Just about every app these days deals with some kind of content—whether it’s business documents written in an office suite, images created in an image editor, or even high scores earned in a game. Users frequently want to be able to show this content to other people, and the OS provides built-in sharing APIs that let your application send various kinds of content to services that can handle them. For example, online services like YouTube and Vimeo can receive video files and share them over the Internet, the Messages app can send text, photos, and videos, and email can send just about any file.
In addition to sending content to other locations, the OS is also
capable of receiving notifications. These are short messages sent from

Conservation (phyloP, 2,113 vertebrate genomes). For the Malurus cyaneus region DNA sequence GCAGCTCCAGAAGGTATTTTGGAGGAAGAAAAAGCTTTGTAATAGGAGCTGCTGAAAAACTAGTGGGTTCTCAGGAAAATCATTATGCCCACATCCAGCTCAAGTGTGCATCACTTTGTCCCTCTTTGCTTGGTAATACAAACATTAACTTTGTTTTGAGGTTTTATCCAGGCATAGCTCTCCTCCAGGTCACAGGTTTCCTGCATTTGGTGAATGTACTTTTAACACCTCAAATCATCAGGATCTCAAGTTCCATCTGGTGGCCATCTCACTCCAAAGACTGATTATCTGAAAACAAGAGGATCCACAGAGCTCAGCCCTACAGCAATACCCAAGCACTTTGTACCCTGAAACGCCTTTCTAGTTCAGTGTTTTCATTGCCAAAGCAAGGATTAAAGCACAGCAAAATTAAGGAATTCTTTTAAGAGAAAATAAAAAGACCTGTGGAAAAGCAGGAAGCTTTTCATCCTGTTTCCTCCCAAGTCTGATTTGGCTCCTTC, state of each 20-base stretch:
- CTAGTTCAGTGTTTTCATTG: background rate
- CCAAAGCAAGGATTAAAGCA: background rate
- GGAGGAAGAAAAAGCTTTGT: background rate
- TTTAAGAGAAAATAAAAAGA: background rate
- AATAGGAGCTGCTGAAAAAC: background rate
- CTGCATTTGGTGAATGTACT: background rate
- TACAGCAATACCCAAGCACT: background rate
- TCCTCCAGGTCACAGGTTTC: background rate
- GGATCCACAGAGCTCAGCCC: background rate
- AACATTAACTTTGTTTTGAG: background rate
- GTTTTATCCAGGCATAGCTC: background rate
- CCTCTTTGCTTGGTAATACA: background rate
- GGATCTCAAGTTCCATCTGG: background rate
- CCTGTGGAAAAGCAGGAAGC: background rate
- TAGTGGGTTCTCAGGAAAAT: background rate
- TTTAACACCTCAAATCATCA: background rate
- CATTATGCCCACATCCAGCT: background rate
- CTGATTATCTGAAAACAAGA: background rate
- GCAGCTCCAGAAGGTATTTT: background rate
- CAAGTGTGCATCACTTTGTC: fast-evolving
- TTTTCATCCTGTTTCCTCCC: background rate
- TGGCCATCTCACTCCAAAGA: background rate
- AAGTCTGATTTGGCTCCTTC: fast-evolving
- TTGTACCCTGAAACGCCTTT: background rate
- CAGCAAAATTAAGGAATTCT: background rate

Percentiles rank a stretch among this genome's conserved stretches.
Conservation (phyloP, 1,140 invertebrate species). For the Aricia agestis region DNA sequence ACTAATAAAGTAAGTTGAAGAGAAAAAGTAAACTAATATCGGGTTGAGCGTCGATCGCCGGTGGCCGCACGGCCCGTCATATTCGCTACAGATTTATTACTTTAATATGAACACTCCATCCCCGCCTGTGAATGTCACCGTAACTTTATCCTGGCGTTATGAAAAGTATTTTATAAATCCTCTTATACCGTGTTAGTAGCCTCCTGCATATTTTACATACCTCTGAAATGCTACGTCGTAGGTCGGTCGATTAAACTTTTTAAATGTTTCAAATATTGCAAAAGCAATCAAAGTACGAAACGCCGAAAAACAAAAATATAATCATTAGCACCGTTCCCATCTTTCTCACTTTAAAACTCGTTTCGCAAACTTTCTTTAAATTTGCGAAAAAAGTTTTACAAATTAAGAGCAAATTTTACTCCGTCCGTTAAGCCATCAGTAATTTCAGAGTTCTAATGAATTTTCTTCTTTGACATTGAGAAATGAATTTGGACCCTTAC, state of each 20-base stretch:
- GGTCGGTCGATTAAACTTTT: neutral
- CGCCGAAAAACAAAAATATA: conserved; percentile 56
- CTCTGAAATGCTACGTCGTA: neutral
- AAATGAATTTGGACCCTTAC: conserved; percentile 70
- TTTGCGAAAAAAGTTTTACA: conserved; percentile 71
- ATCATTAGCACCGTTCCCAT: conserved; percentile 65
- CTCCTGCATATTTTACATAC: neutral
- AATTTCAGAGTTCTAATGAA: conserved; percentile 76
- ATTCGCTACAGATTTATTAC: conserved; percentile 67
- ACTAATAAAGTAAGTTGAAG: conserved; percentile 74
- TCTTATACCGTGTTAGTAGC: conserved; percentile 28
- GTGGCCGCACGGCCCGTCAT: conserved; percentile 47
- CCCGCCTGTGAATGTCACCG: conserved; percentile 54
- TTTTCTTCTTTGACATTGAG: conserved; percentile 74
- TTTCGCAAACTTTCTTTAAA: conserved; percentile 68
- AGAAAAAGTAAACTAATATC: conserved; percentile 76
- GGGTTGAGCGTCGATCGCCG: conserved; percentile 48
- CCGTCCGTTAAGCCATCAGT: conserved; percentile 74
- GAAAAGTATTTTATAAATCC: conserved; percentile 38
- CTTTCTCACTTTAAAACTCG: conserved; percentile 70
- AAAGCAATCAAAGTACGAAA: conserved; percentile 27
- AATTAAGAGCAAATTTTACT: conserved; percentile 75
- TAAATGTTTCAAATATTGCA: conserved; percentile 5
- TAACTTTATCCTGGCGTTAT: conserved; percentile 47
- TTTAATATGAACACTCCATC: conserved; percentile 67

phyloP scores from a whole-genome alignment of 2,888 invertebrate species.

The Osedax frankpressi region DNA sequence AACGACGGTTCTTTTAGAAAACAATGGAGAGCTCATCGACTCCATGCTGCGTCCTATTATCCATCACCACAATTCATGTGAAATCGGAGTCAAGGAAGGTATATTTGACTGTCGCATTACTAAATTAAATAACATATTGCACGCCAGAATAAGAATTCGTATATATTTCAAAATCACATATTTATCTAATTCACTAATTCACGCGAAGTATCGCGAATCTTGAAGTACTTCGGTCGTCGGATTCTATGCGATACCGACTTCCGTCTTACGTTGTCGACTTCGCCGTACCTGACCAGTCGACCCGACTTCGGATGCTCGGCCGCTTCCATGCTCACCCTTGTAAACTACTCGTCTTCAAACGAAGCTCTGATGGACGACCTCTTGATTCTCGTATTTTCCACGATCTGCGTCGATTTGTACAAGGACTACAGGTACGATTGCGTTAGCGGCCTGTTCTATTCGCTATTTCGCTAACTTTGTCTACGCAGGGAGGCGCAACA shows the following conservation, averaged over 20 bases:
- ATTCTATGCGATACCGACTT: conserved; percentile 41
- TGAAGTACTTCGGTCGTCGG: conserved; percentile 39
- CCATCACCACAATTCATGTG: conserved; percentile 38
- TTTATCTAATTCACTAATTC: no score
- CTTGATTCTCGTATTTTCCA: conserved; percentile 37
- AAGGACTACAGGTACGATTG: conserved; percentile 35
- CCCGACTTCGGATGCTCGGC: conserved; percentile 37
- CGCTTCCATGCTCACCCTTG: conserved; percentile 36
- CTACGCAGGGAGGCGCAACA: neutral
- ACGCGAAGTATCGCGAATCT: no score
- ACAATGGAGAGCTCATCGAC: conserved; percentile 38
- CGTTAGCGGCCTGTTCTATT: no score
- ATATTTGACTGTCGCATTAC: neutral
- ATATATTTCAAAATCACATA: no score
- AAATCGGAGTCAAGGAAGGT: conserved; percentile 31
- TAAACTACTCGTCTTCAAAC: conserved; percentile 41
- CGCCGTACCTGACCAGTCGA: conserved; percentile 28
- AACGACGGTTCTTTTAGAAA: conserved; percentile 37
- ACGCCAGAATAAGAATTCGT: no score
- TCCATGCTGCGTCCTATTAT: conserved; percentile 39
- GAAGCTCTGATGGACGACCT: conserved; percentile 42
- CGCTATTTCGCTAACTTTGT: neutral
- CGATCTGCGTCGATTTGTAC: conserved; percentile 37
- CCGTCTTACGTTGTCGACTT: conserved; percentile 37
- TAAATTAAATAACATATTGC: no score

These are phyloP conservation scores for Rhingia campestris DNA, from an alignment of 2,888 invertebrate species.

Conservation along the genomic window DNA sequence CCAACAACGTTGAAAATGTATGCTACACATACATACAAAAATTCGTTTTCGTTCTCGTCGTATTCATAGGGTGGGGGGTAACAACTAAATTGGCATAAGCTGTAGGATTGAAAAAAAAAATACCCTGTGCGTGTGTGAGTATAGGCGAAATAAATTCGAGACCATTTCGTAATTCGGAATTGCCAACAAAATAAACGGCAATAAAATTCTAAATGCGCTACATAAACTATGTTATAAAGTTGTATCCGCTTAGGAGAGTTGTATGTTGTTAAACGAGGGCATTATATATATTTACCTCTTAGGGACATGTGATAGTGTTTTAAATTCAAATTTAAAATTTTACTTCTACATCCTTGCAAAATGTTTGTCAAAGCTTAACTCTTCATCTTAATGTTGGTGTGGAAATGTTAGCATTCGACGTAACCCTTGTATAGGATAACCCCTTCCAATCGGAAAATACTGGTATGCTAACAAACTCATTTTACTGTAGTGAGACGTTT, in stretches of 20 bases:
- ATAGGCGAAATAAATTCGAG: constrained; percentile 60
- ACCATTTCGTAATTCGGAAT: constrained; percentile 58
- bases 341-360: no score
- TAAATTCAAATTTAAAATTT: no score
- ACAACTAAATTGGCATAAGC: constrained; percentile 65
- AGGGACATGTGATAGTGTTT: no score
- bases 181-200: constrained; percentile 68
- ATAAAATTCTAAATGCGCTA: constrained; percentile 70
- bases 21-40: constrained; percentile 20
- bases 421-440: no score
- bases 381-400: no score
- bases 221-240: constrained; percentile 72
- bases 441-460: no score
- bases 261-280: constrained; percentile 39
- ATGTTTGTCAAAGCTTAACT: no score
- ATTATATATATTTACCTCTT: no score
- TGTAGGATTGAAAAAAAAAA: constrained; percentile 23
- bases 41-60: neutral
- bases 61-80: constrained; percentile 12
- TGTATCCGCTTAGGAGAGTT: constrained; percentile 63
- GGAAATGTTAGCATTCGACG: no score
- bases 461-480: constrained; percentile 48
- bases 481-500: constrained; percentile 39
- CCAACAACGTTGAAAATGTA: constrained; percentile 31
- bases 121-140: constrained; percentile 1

a server to an iOS device, which are received regardless of whether the
app is running or the phone is awake.
In this chapter, you’ll learn how to share data from your application
using the built-in sharing APIs, and how to send and receive both push
and local notifications.
From the user’s perspective, the problem of data sharing can be
rephrased as, “How can I send this to someone else?” From your
application’s perspective, however, the problem of data sharing is
really the question, “Where can I send this data?”
Different systems are capable of accepting different kinds of data. A video, for example, cannot be sent to a printer, and plain text cannot be sent to a photo-hosting site like Flickr. Fortunately, the ...
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